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Old 15-05-2019, 03:15   #106
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Re: Ideal Boat Computer?

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Graphic progs like opencpn need a graphical interface so not possible to run them with bog standard SSH into a machine. A VNC server works though so get oto the desktop over wifi from any machine, Openplotter has it preinstalled so works on first boot. OK for most stuff but a bit slow to run opencpn. Signalk is webpage based so anything which can use a web page can get on there.

OK, so what's the most elegant and lightest GUI for Linux, which will make OpenCPN work?
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Old 15-05-2019, 03:27   #107
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Re: Ideal Boat Computer?

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OK, so what's the most elegant and lightest GUI for Linux, which will make OpenCPN work?
Marinux might be worth a play, you should be able to boot from a pendrive just to check it out -
https://marinux.tuxfamily.org/
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Old 15-05-2019, 03:27   #108
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Ideal Boat Computer?

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OK, so what's the most elegant and lightest GUI for Linux, which will make OpenCPN work?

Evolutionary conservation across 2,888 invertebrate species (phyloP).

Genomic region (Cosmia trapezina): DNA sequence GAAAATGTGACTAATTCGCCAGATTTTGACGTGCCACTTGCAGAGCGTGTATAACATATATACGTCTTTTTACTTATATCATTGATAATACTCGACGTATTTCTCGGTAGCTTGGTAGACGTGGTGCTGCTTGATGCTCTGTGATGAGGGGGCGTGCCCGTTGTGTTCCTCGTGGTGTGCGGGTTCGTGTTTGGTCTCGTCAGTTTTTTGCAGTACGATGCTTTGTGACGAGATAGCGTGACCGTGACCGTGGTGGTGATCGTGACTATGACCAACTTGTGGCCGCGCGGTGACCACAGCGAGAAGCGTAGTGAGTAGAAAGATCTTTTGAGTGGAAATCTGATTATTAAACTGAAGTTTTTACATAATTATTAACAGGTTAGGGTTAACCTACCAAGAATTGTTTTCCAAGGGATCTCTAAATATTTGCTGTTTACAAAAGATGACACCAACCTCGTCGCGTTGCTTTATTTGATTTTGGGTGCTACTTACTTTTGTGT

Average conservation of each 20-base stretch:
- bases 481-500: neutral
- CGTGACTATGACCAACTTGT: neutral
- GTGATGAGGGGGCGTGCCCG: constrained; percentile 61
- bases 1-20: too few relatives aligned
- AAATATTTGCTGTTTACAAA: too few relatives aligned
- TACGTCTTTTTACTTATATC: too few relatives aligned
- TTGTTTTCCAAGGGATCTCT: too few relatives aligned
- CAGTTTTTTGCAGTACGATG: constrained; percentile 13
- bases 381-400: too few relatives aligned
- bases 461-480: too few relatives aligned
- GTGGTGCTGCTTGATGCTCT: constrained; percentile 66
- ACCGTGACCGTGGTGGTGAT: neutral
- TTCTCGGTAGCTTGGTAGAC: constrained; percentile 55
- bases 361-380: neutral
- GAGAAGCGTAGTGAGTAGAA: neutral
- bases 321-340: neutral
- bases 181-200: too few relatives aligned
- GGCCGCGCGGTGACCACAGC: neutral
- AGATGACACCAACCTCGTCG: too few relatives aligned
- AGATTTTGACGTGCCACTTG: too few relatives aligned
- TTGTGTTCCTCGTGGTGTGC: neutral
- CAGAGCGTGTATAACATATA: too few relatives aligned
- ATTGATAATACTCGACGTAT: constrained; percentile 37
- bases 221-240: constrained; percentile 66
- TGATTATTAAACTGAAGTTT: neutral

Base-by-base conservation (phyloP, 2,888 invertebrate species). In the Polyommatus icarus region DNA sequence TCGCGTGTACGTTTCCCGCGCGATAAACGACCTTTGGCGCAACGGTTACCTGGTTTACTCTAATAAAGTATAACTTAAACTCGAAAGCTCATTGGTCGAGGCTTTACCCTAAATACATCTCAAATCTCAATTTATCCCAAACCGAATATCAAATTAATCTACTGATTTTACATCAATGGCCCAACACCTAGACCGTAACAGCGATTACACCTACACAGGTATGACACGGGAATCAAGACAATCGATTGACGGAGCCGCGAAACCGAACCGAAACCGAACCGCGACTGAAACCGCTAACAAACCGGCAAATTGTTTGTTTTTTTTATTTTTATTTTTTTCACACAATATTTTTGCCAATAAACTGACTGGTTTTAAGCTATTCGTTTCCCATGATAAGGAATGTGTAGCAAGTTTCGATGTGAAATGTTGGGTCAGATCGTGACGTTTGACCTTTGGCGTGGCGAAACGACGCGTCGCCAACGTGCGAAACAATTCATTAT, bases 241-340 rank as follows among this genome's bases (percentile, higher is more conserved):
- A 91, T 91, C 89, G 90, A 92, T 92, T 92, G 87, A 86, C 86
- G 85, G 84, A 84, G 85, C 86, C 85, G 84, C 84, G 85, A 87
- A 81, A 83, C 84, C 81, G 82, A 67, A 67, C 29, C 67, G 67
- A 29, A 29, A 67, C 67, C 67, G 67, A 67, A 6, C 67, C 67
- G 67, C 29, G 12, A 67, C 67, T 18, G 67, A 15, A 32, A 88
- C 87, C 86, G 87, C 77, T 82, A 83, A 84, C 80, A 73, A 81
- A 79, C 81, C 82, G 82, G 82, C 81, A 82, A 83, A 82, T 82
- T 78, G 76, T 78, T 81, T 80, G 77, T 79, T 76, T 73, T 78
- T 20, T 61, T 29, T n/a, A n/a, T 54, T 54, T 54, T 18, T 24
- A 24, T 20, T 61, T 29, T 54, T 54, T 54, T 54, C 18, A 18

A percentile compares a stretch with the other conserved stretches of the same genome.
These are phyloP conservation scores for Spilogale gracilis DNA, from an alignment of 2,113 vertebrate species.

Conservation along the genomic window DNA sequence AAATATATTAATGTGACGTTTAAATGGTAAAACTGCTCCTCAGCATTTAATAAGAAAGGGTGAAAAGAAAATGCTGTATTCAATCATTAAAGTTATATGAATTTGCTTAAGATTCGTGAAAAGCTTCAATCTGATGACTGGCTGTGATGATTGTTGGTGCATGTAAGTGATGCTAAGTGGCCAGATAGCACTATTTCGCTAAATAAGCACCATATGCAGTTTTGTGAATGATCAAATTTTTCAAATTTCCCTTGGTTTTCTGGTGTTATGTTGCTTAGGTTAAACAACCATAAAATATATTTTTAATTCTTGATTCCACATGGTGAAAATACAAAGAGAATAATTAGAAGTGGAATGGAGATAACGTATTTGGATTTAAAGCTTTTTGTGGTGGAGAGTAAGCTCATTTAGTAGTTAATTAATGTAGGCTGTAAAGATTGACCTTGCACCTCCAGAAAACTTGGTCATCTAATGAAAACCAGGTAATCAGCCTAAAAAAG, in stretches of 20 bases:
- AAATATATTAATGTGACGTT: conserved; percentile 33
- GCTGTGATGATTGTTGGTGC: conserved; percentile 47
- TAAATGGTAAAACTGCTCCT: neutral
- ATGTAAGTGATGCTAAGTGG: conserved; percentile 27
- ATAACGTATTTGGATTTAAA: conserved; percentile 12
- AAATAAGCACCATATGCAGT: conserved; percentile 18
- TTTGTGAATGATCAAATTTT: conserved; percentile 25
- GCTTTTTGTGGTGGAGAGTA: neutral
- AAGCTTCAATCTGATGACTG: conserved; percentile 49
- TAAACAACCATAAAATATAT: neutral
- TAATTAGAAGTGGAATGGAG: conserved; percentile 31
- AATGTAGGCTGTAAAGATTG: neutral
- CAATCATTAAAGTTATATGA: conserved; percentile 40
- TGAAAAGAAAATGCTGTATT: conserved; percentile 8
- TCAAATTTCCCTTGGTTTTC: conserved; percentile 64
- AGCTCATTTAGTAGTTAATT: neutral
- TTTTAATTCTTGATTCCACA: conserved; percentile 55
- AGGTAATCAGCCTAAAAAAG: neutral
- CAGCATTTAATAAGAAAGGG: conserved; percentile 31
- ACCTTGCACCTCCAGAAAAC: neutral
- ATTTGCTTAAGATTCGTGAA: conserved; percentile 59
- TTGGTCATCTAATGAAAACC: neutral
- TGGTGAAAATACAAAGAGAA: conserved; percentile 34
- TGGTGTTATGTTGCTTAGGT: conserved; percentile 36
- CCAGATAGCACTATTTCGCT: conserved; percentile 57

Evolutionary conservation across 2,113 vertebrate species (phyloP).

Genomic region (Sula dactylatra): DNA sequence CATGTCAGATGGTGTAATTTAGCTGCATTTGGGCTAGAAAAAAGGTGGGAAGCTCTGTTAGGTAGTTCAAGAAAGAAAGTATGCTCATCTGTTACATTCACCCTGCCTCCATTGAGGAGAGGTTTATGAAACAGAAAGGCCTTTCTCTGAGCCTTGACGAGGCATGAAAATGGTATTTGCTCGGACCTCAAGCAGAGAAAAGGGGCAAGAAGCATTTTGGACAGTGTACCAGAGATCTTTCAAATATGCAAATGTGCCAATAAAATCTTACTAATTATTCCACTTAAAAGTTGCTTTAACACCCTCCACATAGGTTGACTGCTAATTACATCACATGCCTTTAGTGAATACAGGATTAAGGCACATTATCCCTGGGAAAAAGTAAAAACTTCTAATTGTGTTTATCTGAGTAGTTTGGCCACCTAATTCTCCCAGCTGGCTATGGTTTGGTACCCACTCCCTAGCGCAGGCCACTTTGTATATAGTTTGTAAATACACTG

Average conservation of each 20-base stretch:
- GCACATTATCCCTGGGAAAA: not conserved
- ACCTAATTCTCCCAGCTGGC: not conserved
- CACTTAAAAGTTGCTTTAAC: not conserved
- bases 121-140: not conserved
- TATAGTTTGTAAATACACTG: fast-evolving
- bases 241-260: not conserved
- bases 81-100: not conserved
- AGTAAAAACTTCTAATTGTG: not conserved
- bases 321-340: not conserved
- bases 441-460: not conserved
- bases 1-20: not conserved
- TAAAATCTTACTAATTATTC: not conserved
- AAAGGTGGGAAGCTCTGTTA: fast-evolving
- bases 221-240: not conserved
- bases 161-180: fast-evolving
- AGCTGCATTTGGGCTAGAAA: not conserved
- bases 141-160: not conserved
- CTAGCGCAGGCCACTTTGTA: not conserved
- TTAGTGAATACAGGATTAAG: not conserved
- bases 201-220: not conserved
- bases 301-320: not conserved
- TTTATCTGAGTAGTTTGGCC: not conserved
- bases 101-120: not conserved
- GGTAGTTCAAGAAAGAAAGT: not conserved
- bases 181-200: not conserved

looks like XFCE will be sufficient, it's a light weight "desktop environment"
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Old 15-05-2019, 04:45   #109
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Re: Ideal Boat Computer?

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OK, so what's the most elegant and lightest GUI for Linux, which will make OpenCPN work?
Why not just buy a Raspberry Pie 3 and follow the documentation, https://opencpn.org/wiki/dokuwiki/do...pberrypi_rpi2? Least money lost if it doesn't work out.

This said I bet a Guiness that you'll go back to Windows soon. (Or you will revisit "playing with computers is not what I want to do on the boat"... ;-))

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Here is one such result: https://www.zdnet.com/article/the-pe...ux-vs-windows/ ...
I keep a stock Win 10 install, so the boot time is obscene. But worse is the time required to download both system updates and app updates. The games are continuously updated with new advertising (video clips???), so in spite of my desire to keep things stock I am going to have to remove them, one way or the other. Still, other updates probably run at a rate of 100-200MB downloads per week. EEEK! Linux updates are a fraction of that size. And then there is the issue of Windows "phoning home" to Redmond with tracking data. Initially Win 10 required connecting to M$ every month or it would drop down to a limited capability - a horrible idea that was quickly abandoned. Still the point is that M$ looks at Win 10 as an ongoing source of revenue, mostly through ads, and if that means consuming your computer's resources so be it.